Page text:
Why SAB should take over education in SA

Rate this item
(0 votes)

Read Mia Andric's comments  here...

The dire state of South Africa’s schools is well documented, but while much has been said about the poor quality of our education in general, and our STEM (Science, Technology, Engineering and Maths) subjects in particular, there is an increasing crisis that has not been spoken about enough – what poor literacy will mean to us as a country.

Piles of school textbooksThis issue first came to the fore when the results of the international PIRLS 2016 literacy tests were releases. The tests, taken by nearly 13 000 South African school children, showed that 78% of grade 4 children cannot read for meaning in any language. South Africa scored last of the 50 countries tested.

Over the last three decades, cognitive neuroscience has proven beyond doubt that reading alters the brain. Learning the visual representation of language and the rules for matching sounds and letters develops new language processing possibilities. It reinforces and modifies certain fundamental abilities, such as verbal and visual memory and other crucial skills. It influences the pathways used by the brain for problem-solving.

The fact that South African children are effectively illiterate, despite being at school, means that any focus on improving the STEM subjects – which are crucial as the world moves further into the Fourth Industrial Revolution – is wasted, as these learners will have significant gaps in their ability to process the information they are being taught.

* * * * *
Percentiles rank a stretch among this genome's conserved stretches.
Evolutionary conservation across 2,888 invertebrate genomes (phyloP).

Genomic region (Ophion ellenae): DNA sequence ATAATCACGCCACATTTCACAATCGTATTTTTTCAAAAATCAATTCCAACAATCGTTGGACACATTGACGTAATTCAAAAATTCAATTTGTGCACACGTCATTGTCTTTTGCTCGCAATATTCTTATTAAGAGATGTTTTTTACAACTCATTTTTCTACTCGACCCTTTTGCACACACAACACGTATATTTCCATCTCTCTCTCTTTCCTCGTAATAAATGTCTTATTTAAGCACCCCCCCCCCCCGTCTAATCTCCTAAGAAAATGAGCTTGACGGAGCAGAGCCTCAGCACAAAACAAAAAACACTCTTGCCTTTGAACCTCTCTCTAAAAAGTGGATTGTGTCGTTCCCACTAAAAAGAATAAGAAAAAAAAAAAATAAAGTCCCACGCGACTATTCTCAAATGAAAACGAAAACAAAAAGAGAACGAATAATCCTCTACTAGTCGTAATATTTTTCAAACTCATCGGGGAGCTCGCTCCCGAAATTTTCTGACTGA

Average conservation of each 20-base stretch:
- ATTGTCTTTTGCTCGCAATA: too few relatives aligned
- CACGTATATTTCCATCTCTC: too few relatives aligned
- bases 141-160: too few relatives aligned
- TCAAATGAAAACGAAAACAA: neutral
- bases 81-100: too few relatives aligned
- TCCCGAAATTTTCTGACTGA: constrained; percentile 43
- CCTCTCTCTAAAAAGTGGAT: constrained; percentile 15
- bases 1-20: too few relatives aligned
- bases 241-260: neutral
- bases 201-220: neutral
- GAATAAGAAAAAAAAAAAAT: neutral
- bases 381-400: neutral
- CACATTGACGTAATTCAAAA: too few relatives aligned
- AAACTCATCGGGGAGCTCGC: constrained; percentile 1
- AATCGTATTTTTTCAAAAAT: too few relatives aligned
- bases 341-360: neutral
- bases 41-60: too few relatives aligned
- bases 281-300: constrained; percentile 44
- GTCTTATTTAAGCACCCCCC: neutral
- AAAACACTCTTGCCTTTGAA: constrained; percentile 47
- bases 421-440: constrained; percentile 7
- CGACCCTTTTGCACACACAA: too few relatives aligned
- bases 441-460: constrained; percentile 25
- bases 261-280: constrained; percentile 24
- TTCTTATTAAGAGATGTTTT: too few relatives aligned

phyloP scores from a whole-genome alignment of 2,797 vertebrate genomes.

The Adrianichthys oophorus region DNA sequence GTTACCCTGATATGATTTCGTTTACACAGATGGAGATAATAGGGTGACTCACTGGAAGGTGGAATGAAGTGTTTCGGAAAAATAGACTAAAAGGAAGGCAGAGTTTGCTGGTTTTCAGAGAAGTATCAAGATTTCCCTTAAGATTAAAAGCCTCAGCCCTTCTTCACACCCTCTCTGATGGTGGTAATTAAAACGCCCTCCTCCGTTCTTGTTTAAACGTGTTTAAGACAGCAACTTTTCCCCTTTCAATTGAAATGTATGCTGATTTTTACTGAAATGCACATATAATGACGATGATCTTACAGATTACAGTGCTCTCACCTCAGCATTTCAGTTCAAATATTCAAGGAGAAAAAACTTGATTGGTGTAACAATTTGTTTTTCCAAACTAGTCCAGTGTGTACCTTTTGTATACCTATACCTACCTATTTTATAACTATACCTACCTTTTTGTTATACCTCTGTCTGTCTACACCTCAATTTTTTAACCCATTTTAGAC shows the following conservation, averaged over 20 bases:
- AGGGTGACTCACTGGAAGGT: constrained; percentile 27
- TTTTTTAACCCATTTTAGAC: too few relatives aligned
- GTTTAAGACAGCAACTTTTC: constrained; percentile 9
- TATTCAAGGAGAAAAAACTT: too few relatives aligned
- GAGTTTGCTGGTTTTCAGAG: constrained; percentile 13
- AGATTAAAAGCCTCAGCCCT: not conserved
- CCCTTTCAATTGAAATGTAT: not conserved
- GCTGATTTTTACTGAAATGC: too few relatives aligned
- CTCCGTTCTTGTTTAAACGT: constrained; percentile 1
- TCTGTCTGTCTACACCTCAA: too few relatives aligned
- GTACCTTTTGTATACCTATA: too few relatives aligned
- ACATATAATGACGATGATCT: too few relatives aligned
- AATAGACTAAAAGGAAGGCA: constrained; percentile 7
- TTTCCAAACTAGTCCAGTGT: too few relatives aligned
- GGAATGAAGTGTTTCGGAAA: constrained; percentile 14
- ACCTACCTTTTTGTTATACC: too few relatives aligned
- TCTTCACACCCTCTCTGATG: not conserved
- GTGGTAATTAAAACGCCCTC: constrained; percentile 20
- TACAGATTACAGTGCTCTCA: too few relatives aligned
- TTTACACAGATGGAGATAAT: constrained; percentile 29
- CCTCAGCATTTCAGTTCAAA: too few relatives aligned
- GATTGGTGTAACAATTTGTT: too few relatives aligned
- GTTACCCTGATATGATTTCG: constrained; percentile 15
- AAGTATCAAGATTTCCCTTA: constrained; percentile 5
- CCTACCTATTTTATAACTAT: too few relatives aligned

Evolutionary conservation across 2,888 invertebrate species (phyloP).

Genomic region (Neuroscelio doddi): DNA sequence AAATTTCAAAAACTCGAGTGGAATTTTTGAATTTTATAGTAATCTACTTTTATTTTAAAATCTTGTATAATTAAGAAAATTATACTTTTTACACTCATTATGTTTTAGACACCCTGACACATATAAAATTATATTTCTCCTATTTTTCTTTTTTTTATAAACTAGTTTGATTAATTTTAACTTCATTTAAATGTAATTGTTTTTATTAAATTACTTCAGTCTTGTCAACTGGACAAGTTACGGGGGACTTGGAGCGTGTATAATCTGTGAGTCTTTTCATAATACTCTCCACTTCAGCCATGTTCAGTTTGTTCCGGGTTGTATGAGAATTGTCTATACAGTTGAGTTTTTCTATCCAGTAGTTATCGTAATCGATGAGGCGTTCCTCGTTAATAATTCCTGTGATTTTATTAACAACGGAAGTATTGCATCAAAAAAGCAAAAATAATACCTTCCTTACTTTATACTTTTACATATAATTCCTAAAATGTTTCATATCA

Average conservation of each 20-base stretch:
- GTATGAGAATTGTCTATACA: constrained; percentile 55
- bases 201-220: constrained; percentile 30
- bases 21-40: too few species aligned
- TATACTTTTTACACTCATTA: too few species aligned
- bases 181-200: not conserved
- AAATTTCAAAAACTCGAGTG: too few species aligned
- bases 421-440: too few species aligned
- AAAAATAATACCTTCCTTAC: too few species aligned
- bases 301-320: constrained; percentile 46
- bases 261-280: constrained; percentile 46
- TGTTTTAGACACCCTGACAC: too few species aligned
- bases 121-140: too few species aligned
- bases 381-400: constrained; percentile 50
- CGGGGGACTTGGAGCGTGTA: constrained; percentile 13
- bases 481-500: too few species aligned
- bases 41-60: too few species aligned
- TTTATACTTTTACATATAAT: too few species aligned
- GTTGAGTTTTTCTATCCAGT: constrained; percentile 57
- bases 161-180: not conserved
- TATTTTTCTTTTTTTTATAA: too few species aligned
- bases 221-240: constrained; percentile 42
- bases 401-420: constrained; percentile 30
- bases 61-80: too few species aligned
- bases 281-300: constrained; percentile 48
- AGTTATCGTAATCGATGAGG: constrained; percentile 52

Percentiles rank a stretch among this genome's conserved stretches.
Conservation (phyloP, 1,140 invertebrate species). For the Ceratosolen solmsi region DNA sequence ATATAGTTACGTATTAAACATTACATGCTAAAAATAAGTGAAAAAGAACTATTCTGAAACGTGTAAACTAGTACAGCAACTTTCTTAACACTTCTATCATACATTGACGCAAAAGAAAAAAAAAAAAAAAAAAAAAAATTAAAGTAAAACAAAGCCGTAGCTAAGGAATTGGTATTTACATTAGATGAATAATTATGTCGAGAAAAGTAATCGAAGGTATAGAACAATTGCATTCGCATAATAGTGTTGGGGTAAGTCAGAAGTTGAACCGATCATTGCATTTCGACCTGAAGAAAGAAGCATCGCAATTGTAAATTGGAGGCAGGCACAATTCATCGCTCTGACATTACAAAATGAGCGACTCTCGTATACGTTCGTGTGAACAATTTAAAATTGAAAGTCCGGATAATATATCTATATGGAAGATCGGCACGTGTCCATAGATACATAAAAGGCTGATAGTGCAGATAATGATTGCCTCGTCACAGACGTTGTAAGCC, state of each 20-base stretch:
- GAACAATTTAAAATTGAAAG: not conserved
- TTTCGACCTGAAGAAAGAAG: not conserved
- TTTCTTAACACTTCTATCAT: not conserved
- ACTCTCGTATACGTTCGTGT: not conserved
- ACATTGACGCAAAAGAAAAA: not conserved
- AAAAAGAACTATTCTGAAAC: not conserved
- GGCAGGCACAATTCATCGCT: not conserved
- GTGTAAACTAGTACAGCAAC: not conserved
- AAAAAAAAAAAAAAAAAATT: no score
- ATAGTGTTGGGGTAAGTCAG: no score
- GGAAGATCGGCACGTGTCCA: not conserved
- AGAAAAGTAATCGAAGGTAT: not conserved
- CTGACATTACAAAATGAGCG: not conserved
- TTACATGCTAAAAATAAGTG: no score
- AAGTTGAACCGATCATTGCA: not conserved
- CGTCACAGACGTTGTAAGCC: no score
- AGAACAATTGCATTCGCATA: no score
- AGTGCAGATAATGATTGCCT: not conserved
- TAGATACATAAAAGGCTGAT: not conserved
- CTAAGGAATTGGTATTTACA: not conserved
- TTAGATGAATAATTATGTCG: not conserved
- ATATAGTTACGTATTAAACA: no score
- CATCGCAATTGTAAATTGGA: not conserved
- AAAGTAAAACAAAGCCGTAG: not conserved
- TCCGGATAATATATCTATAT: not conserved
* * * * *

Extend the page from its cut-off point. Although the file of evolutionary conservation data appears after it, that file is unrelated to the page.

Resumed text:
While government keeps putting “plans” in place to improve education, civil society has done what it always does when a problem is highlighted: step up to try fill the gaps. There are a number of mobile libraries that have sprung up around the country, calls for the donation of books for schools, and even a “Help a South African School” scheme where Primary schools around the UK donate unwanted English language books.

This initiative has been running for a number of years, and 1 100 boxes of books were donated from 80 different schools last year. While laudable, the fact that South African schools have to rely on donations from UK schools is a terrible indictment on the country’s attitude to reading. South Africa is awash with corporate responsibility projects and charities, and yet only 7% of South African schools have libraries.

Of course, this is not even taking into consideration the fact that many school children can’t practice their reading skills on textbooks, because getting those to students has been a challenge over the past few years. A wag on Facebook recently came up with a solution, entitled “food for thought”.

“Apparently there are around 26 000 shebeens in South Africa. Every week SAB successfully delivers enough crates of beer to every one of them. There are also around 26 000 schools in the country, and despite a full year’s planning, the government is still unable to supply textbooks to all of them…The solution is simple…To eliminate alcoholism, get the Department of Education to deliver the beer. To improve education, get SAB to deliver the textbooks,” the post read.